A unique collaboration between Arts Centre Melbourne, Playking Productions and National Theatre of China sees the return of this re-imagining of the classic tale of Cio-Cio San, tragic heroine of Puccini’s beloved opera Madama Butterfly. Although the combined use of English and Chinese language, simultaneously displayed in subtitles, creates a significant point of difference from other shows about east/west relations, the production struggles overall to a make a substantial contribution to the pre-existing story.
Upon the curtain’s rise, the sight of rows of power lines is the first indication that we are not in the blossom-strewn rice-paper house of the traditional Butterfly. Cho Cho’s humble dwelling is in Shanghai, and we learn immediately that she shares it with her three-year-old son while waiting for his father to return. Colourful characters Luo Shu and Guma, the Chinese Thénardiers, entice noble American Lieutenant Pinkerton to spend time with their niece, beginning an ill-fated relationship that is not viewed equally by both parties.
Richard Jeziony’s set design makes interesting use of levels, and features an intriguing wall painting of the young Cho Cho that reveals the image of a giant butterfly in certain light. The use of red lanterns and bamboo screens are perhaps a little too typical to make interesting Chinese settings, and the contribution of a Chinese designer could have added more interesting and authentic touches. Wang Qi’s lighting design is of a pleasingly high quality.
The most successful theatrical element in the staging is the exquisite puppetry of Han Xing. Xing expertly conveys the inquisitive and affectionate character of Cho Cho’s young son. Xing also manipulates a full body-sized puppet of Cho Cho during her marriage ceremony. This sequence, leading to the couple’s wedding night, is delicately handled, although it does rob the actors of time to establish a strong connection so as to make more sense of Cho Cho’s endless longing for Pinkerton after he deserts her.
While the events still unfold to an affecting climax, the impact of the show suffers in comparison to previous versions. Ken Russell’s 1986 staging of Madame Butterfly for Victoria State Opera was a more fully realized and dramatically charged update of the story to twentieth century Asia. Cheng Jin’s score for Cho Cho does not attempt to match the timeless beauty of Puccini’s music, but the Broadway-lite style means that while the songs are pleasant and accessible, they are completely overshadowed by previous music theatre update Miss Saigon. As with the staging, a more distinctly Chinese sound would have been welcome.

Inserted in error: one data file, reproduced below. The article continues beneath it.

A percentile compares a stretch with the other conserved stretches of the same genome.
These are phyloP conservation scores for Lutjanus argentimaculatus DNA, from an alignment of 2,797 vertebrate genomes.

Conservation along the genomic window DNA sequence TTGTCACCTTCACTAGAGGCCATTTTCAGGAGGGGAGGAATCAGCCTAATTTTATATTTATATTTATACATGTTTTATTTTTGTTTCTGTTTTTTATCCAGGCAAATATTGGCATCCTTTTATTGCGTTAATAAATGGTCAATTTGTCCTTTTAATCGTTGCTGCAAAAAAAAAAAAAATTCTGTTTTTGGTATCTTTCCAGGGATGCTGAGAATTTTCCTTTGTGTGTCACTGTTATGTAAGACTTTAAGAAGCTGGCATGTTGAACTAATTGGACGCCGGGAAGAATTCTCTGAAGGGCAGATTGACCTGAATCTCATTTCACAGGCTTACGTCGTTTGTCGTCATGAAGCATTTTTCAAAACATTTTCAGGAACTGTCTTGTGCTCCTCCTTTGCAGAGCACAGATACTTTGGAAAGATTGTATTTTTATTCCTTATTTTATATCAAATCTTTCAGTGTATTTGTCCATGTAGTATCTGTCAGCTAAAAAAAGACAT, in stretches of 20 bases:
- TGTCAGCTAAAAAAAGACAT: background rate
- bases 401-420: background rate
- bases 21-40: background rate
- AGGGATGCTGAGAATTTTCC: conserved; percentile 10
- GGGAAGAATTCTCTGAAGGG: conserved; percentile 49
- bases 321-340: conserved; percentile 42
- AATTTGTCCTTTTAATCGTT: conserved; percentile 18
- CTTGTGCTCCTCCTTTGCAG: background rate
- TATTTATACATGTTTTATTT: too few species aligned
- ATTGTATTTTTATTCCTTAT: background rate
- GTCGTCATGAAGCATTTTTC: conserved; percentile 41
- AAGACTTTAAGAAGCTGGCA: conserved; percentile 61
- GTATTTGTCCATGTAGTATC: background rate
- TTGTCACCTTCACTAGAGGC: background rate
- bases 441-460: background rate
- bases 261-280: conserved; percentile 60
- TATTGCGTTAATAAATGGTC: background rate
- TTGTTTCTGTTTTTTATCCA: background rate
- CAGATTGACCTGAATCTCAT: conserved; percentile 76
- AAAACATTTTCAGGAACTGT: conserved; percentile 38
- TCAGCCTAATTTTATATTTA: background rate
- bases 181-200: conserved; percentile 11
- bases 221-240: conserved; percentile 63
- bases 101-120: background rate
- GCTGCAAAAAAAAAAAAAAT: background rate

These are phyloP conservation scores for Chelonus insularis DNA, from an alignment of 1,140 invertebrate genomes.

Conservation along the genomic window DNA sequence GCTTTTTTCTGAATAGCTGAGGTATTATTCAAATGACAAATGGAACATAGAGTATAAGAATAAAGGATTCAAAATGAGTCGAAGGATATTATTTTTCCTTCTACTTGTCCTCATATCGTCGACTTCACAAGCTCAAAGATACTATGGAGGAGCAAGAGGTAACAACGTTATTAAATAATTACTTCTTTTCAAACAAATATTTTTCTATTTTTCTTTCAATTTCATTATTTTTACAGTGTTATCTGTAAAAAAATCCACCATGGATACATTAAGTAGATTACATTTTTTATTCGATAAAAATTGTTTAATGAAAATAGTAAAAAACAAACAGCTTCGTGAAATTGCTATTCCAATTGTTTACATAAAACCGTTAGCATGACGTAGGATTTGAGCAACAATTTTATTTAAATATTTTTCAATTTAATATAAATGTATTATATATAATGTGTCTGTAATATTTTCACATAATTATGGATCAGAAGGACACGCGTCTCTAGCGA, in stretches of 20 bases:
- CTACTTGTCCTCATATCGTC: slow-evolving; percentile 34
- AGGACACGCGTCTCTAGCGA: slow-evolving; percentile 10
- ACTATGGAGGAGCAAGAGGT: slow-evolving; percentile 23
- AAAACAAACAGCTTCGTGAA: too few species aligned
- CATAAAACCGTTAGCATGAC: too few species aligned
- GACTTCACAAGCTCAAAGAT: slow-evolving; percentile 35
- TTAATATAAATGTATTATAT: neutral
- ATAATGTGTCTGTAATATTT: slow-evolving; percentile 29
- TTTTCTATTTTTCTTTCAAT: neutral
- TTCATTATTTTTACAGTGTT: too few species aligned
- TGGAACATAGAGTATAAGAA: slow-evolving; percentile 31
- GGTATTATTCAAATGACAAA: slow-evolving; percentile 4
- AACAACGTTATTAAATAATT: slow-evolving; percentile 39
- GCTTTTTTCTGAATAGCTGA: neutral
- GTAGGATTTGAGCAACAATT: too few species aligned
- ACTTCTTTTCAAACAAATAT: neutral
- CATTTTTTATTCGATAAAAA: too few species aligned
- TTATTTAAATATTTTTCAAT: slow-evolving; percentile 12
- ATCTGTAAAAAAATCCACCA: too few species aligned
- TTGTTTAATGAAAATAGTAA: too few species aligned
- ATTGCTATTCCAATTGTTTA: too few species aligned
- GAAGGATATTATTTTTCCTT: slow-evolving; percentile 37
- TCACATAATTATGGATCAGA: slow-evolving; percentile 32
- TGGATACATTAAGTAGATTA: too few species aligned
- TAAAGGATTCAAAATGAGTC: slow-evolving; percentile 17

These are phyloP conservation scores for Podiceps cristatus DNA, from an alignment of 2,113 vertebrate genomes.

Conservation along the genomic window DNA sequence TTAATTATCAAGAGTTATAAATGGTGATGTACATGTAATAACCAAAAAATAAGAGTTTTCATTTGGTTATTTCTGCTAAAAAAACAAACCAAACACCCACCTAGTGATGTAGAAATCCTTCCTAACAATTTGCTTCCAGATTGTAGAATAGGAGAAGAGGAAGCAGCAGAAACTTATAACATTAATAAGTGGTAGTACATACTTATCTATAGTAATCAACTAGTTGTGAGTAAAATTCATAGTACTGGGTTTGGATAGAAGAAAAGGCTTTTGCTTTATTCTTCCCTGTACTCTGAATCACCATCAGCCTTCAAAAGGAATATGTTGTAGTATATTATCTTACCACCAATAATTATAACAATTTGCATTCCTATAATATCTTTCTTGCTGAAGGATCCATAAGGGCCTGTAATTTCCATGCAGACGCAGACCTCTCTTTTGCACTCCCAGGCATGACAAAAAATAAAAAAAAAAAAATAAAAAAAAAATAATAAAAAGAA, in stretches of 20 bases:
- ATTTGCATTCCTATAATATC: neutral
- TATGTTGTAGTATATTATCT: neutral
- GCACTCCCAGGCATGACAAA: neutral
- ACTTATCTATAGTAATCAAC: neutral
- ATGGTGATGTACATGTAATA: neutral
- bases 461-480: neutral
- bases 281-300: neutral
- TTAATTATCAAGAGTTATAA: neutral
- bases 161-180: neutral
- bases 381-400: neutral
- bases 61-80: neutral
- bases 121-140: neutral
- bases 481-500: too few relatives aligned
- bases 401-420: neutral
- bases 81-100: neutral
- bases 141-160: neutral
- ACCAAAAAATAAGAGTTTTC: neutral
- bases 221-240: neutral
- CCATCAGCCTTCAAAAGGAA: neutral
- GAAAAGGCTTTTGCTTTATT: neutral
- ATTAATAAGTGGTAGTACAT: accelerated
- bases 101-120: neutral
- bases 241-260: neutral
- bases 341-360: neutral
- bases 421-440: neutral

Playwright Daniel Keene’s use of fractured time gives away the story early without creating any of the dramatic tension raised by the jumps back in forth in time of Miss Saigon. Lyrics for the through-sung show range from clichés to horrid images of blood, vomit and excrement.
The enjoyable performances from the six Australian and Chinese actors are evenly matched in quality and focus. Wang Zheng takes our hearts as the delicate, determined Cho Cho, especially in act two as the prominence of her role increases. Robbed of best friend Suzuki in this version, Zheng must act alone and with her puppet son much of the time and she proves herself entirely capable of this challenge.
Dependable leading man Scott Irwin turns in a solid performance as Pinkerton, particularly capturing the man’s confusion over the damage caused by his reckless actions years ago. Irwin’s commitment, along with sterling work from Xing, makes the puppet wedding night scene work.
David Whitney, in fine voice, gives strong support as Pinkerton’s friend and confidante Sharpless. Danielle Barnes presents an excellent characterisation of Pinkerton’s American wife, Kate, projecting palpable animosity to Cho Cho and Shanghai in general. Almost unrecognisable under the stiff waves of a blond wig, Barnes shows unflinching commitment to portraying this unsympathetic, unlikable woman.
Dong Wenliang and Du He are entertaining and amusing as the crassly dressed, tasteless raconteurs Luo Shu and Guma.
Cho Cho’s unique Chinese connection will be of interest to theatregoers looking for variety, and the story is sure to affect those who are unfamiliar with previous incarnations.